High Court upholds cashless bail in Illinois, takes effect September

SPRINGFIELD, Ill. (AP) — The Illinois Supreme Court on Tuesday upheld the constitutionality of a state law ending cash bail, ordering it to be implemented in mid-September.

The ruling overturns a Kankakee County judge’s opinion in December that the law violated the constitution’s provision that “all persons shall be bailed by sufficient sureties.”

Supreme Court Chief Justice Mary Jane Theis delivered the court’s opinion, approved 5-2, saying the constitution ‘does not mandate that monetary bail be the only way to ensure defendants appear in court. for trials or the only way to protect the public”.

The Democratic-dominated General Assembly approved the plan in January 2021 as part of a sweeping overhaul of the state’s criminal justice system known as the SAFE-T Act. This followed the killings of George Floyd involving police in Minnesota the previous spring.

The Kankakee County judge’s decision did not block the implementation of the law, which was to take effect on January 1, 2023. The decision referred the matter directly to the Supreme Court, which stopped its implementation while promising a quick resolution.

Theis ordered that the law stop be lifted 60 days after Tuesday’s notice, September 18, 2023.

Proponents of eliminating cash bail describe it as a punishment for poverty, suggesting that the wealthy can pay to get out of jail to await trial while those in economic distress must sit behind bars.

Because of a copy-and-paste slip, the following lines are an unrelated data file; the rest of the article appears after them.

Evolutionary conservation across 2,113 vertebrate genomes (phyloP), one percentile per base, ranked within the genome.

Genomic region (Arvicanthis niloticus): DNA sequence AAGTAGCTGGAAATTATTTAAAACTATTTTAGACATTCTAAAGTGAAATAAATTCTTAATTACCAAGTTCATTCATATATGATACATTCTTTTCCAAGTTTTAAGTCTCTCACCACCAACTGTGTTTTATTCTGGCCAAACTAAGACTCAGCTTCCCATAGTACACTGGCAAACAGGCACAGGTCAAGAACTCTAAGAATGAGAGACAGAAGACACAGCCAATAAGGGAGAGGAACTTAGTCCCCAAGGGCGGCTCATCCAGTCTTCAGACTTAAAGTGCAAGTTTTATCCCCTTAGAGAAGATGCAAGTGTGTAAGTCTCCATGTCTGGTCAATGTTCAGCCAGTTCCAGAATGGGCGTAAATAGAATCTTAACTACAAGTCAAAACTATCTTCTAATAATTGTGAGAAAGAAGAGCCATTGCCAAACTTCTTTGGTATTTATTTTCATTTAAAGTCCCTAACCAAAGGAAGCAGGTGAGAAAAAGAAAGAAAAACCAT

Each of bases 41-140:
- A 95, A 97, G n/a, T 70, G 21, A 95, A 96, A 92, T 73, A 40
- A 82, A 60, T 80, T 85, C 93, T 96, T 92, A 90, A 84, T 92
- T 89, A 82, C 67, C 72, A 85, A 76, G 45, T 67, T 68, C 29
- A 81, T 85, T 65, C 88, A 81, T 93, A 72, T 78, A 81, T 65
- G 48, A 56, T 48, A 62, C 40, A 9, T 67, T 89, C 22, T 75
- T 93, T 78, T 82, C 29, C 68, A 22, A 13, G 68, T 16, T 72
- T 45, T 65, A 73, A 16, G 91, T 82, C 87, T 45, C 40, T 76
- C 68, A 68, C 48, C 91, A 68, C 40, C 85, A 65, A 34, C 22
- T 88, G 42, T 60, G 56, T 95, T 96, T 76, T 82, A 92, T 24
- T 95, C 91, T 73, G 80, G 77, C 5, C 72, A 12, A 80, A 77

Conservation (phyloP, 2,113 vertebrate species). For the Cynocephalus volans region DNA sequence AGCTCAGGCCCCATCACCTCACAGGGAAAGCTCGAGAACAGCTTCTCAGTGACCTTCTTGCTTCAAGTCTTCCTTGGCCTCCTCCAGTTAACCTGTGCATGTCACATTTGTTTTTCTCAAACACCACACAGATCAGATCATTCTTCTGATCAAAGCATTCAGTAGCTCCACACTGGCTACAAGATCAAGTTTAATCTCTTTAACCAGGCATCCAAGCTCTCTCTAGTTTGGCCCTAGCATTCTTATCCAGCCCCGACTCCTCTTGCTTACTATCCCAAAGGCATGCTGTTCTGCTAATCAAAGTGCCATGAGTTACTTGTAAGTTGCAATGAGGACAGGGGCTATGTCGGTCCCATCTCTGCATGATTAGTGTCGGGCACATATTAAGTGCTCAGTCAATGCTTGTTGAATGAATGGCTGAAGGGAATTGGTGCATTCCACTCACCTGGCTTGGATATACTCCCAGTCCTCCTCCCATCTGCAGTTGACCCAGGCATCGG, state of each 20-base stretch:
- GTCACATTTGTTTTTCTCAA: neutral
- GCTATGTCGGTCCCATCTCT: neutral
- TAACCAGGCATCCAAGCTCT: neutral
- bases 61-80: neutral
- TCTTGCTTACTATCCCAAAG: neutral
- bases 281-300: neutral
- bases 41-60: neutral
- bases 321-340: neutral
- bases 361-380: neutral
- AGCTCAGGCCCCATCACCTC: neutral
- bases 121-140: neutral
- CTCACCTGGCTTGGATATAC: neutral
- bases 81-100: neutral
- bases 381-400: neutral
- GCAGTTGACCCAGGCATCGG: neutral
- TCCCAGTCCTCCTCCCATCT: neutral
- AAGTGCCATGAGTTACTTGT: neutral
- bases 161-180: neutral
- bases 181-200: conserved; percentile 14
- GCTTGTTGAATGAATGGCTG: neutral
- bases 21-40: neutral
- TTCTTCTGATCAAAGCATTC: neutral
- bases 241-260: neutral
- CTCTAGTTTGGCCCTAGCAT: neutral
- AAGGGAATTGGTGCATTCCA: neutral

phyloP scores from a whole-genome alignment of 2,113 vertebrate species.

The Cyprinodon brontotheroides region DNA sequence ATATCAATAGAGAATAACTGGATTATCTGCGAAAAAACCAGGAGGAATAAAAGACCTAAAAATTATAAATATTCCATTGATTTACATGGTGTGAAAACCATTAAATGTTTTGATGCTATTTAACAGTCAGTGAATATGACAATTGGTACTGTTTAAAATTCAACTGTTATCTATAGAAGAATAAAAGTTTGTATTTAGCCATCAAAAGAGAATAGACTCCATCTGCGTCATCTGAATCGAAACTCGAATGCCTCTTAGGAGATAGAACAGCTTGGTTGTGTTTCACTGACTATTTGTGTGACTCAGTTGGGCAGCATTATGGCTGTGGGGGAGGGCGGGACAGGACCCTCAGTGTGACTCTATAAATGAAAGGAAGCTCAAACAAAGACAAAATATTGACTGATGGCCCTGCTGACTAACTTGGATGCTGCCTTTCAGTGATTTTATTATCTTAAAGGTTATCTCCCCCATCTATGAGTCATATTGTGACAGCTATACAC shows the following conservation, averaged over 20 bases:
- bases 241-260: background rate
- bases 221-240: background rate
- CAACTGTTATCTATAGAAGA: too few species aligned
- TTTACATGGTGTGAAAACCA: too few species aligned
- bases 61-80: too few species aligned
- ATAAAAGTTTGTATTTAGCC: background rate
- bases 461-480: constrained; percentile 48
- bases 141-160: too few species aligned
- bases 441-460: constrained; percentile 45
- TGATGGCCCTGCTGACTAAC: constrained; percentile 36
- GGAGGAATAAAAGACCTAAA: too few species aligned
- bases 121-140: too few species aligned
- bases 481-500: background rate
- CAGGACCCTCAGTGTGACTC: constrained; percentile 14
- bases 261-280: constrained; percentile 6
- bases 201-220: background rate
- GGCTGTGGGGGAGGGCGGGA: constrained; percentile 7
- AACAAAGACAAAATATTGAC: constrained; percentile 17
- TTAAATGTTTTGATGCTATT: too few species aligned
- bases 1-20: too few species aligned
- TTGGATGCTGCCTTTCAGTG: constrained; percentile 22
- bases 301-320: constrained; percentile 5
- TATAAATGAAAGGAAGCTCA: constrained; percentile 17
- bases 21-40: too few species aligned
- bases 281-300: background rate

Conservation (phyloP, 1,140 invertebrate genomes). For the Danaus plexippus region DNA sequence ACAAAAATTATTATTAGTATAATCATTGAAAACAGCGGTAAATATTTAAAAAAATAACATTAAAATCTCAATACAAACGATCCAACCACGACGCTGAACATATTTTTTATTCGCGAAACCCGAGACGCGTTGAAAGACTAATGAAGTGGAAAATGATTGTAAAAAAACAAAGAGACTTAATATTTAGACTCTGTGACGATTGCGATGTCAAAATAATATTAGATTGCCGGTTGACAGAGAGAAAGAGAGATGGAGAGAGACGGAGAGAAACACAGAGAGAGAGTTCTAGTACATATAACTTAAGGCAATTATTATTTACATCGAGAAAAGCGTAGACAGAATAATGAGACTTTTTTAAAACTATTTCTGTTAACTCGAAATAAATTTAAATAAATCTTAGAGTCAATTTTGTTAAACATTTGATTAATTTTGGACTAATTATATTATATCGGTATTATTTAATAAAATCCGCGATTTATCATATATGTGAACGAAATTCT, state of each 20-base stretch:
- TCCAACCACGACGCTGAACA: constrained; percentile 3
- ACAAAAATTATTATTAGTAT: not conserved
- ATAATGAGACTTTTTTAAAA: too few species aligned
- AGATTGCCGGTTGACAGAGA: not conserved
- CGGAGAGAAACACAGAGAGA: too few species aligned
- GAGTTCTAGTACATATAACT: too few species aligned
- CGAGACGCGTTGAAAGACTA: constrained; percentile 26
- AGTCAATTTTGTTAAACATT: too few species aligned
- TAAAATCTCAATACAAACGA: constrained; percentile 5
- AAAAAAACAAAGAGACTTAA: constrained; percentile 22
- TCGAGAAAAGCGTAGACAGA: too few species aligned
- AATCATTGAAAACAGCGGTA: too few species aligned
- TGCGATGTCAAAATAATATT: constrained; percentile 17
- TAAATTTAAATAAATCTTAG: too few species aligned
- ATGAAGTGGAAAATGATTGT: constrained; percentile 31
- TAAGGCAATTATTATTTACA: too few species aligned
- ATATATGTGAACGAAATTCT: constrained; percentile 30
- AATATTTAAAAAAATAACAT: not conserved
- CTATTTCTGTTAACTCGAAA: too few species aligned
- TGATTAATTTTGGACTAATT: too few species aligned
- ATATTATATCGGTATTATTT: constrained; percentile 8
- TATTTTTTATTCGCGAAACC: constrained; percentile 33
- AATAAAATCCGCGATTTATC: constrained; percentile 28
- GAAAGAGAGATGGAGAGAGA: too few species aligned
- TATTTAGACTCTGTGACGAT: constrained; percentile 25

In the spring of 2020, the Illinois Supreme Court’s Commission on Pretrial Practices strongly endorsed bail reform, noting that it concluded that a defendant who cannot afford bail sees his life collapse within days – job loss, loss of child custody, health issues without access to medication.

Additionally, the commission found that it tended to generate bogus plea agreements. The defendants explain that pleading for a lower level offense gets them out of jail sooner.

Critics have argued that bail is an age-old way of ensuring defendants released from prison show up for court proceedings.


This story has been updated to correct the Chief Justice’s name to Mary Jane Theis, not Mary Ann.

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